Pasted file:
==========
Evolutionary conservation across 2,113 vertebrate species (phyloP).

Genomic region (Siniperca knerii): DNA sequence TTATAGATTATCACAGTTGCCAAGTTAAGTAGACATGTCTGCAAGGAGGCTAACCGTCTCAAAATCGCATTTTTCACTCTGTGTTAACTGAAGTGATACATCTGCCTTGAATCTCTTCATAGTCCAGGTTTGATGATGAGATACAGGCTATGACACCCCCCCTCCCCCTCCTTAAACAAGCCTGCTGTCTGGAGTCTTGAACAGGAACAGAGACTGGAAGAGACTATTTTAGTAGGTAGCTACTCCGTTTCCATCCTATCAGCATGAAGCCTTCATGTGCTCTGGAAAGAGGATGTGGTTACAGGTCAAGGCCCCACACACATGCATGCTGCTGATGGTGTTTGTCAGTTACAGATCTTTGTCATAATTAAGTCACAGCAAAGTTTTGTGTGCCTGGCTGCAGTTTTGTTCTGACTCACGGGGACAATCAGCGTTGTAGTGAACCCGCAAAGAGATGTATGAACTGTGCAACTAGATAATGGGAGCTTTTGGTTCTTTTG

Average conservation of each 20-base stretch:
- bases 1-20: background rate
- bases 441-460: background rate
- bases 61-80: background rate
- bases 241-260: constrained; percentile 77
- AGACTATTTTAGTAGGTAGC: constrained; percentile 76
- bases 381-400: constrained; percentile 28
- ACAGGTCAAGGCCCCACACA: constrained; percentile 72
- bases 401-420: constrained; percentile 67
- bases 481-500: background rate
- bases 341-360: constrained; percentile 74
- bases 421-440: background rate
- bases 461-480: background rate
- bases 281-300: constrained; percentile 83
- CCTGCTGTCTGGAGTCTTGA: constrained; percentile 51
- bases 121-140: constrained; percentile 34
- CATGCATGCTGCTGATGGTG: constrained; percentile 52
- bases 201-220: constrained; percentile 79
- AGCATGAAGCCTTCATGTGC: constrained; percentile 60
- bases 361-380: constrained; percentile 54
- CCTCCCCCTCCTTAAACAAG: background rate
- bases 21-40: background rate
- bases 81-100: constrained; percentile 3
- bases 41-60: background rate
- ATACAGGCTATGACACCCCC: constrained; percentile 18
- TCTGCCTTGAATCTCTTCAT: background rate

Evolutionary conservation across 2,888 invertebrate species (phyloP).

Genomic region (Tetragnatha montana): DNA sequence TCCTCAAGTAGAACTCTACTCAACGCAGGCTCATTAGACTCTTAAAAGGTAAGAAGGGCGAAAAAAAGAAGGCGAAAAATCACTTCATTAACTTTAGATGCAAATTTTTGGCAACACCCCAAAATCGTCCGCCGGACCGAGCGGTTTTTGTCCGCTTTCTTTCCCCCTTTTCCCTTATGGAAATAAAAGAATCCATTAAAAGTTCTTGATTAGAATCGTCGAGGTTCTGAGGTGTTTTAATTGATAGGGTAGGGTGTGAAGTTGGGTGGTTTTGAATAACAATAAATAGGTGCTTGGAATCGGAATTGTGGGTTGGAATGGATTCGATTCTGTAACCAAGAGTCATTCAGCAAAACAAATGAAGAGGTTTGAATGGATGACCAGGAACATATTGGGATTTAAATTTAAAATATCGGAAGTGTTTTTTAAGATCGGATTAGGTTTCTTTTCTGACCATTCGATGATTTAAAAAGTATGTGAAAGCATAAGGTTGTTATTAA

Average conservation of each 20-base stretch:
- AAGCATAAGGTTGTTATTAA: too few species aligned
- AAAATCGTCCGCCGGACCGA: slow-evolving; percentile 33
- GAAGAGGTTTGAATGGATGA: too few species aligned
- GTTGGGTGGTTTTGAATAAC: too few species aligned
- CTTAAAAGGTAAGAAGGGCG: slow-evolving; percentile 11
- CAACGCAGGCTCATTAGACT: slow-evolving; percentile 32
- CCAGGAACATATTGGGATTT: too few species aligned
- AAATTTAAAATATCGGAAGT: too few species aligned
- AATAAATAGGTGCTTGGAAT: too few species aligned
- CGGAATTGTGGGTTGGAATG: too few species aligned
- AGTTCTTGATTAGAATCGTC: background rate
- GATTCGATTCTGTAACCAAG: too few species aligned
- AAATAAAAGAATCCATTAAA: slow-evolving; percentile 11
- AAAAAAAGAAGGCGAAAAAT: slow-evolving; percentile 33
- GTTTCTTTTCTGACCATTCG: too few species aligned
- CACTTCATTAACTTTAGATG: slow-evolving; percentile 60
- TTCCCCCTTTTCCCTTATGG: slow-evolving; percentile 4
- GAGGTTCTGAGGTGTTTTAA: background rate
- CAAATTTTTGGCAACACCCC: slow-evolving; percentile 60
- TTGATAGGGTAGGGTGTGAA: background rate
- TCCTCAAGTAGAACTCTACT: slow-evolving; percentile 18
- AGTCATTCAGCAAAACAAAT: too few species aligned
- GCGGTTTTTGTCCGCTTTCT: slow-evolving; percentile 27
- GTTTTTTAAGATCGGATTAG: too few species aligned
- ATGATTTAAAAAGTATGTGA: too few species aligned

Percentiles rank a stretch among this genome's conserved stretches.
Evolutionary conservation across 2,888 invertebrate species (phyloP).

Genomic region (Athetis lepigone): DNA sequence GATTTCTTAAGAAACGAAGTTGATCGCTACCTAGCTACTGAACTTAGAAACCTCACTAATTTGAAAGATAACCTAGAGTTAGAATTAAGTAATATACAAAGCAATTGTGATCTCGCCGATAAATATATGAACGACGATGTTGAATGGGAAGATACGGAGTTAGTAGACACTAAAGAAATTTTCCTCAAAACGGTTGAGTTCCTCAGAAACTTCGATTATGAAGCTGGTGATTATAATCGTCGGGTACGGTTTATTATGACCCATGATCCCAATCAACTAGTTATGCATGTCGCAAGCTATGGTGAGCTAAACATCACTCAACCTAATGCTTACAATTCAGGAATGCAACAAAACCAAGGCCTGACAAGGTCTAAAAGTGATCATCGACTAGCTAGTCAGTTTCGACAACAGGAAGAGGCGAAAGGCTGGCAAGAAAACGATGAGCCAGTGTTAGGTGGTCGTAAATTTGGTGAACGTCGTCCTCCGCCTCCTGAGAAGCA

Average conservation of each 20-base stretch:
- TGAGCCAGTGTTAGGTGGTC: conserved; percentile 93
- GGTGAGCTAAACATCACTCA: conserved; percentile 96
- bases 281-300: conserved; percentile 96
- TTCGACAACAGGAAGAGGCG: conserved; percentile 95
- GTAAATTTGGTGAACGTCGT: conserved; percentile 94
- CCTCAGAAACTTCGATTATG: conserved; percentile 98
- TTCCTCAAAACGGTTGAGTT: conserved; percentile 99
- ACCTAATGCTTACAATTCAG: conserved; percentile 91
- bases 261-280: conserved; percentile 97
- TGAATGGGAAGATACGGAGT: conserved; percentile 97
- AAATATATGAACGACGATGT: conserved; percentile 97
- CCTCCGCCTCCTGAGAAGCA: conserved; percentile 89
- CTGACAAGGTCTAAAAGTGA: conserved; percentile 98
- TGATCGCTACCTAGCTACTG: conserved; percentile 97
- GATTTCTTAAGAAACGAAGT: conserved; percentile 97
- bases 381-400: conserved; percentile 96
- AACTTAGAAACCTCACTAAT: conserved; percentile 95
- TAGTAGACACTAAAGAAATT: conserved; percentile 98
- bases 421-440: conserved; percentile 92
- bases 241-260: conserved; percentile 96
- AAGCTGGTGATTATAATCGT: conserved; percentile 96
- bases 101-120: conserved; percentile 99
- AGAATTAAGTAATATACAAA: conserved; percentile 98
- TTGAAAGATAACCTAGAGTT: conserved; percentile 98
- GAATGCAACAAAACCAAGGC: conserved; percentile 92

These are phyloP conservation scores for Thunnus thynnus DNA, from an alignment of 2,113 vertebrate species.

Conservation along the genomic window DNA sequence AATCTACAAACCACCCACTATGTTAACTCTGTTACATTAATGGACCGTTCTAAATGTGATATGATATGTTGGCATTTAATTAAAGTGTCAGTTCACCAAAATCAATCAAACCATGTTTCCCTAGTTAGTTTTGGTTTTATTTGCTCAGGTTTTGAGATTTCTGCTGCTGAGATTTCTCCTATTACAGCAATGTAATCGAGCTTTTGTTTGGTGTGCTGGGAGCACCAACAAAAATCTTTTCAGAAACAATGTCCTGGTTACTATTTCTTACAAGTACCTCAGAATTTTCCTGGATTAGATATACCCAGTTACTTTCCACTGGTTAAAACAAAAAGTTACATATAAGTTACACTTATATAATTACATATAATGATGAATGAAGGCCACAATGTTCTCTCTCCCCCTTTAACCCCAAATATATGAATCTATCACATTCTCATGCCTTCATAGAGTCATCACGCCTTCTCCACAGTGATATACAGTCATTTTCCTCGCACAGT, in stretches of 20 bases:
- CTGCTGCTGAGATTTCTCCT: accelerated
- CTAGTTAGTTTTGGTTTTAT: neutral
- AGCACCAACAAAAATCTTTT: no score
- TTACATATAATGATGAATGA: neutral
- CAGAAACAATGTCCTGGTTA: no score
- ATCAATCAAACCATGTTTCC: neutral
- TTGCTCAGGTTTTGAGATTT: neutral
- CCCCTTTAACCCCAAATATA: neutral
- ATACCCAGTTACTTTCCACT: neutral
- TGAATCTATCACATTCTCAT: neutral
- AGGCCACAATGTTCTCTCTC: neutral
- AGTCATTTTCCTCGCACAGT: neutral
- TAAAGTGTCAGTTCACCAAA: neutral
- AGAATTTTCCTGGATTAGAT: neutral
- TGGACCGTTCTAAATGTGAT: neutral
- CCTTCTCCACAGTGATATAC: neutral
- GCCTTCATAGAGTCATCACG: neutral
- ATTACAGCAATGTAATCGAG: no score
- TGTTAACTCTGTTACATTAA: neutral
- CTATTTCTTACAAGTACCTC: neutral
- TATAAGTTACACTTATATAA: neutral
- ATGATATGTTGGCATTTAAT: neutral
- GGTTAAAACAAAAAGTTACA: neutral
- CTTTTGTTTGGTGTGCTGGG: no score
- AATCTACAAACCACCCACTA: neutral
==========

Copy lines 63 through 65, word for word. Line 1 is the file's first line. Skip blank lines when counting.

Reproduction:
- bases 281-300: conserved; percentile 96
- TTCGACAACAGGAAGAGGCG: conserved; percentile 95
- GTAAATTTGGTGAACGTCGT: conserved; percentile 94